• Extending redundancy protection for parents i.e. the right to be offered suitable alternative employment, protection for pregnant employees and for six months after their return from maternity leave plus protection for those taking adoption/shared parental leave
    • HR Action – a review in due course of your family policies and procedures
  • Making flexible working the default position
    • HR Action – let’s wait for detail around this as clearly this can impact in many ways
  • Restricting employers’ usage of NDAs (non-disclosure agreements) in Settlement Agreements and other legal documents
    • HR Action – review where you use NDA’s and assess whether their usage can always be justified. This may be something you will need to reconsider in due course.
  • A new right for carers to take one week of unpaid statutory leave each year
    • HR Action – a review of family and caring policy and procedure once we have the detail
  • A new right for parents to take statutory leave of up to 12 weeks for neonatal care (as this relates to newborn babies (premature and/or sick) clearly there will some overlap with maternity leave)
    • HR Action – a review of family policy and procedure once we have the detail
  • Workers on Boards – this has so often been raised across the past 20 years or so but we are seemingly creeping ever closer to the time when there is legislation around having workers on boards
    • HR Action – consider your current staff/employee representation forum and whether the remit for that group is still appropriate for today’s workplace. If you don’t have a forum, consider introducing one and if your forum is stale and lacklustre in terms of output, why not ask us about how to do a revamp?
  • A changed approach to the management of sexual harassment – see below.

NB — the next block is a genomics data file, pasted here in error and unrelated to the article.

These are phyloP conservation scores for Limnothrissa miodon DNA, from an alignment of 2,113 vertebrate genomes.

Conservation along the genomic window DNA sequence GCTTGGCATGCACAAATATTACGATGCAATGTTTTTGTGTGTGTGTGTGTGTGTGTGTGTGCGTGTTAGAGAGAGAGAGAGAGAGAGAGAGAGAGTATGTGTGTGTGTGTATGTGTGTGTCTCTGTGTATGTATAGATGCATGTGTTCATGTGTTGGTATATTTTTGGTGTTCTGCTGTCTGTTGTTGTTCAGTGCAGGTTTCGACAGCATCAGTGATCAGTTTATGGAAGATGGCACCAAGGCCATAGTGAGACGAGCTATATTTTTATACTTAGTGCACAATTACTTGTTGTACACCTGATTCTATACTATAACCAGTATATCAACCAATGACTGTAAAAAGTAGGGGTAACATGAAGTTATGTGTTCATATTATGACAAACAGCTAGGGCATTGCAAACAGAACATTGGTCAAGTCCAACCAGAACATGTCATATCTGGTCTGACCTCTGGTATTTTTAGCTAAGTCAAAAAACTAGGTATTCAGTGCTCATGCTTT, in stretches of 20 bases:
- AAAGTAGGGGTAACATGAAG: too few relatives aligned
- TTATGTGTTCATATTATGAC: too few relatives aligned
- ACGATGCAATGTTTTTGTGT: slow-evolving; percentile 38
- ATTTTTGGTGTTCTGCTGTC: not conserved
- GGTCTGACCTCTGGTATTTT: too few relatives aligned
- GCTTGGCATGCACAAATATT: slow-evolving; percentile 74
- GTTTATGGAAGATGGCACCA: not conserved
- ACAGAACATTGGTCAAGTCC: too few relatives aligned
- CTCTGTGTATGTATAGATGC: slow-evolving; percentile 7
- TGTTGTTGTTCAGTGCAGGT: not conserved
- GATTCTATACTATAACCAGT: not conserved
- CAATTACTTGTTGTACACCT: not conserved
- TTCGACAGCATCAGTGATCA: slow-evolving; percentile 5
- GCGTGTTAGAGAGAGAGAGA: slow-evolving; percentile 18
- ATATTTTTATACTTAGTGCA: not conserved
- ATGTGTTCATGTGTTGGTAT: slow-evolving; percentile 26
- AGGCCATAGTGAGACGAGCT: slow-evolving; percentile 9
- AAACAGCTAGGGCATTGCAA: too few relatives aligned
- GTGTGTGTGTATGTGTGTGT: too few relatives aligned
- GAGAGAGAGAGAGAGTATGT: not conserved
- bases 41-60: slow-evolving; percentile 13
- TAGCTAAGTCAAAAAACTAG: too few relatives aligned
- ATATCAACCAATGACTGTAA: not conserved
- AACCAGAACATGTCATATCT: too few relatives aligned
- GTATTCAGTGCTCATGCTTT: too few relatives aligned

Sexual Harassment Legislation

Although employers often defend claims saying, “we took all reasonable steps to prevent harassment in the workplace” it is our understanding that changes within the Employment Bill will put employers under pressure to do more to prevent sexual harassment in the workplace.

HR Action: we anticipate that employers will be expected to have an anti-harassment policy in place and have rolled out training for all employees on that. Jaluch has anti-harassment eLearning, available soon, please do ask for details of either our off the shelf or bespoke options.

Some businesses will also need to smarten up their act as the legislation is expected to also introduce protection against third party harassment, such as for consultants, customers and clients.

Critical will be a requirement for employers to take ‘all reasonable steps’ to prevent sexual harassment from occurring.

April 2022 changes to Statutory Pay

  • Statutory sick pay: increases to £99.35 per week
  • Statutory maternity, paternity, adoption, shared parental pay, and maternity allowance: £156.66 per week
  • National Minimum Wage increases:
    • £9.18 per hour for 21 – 22 year olds
    • £6.83 per hour for 18 – 20 year olds
    • £4.81 per hour for 16 – 17 year olds/apprentices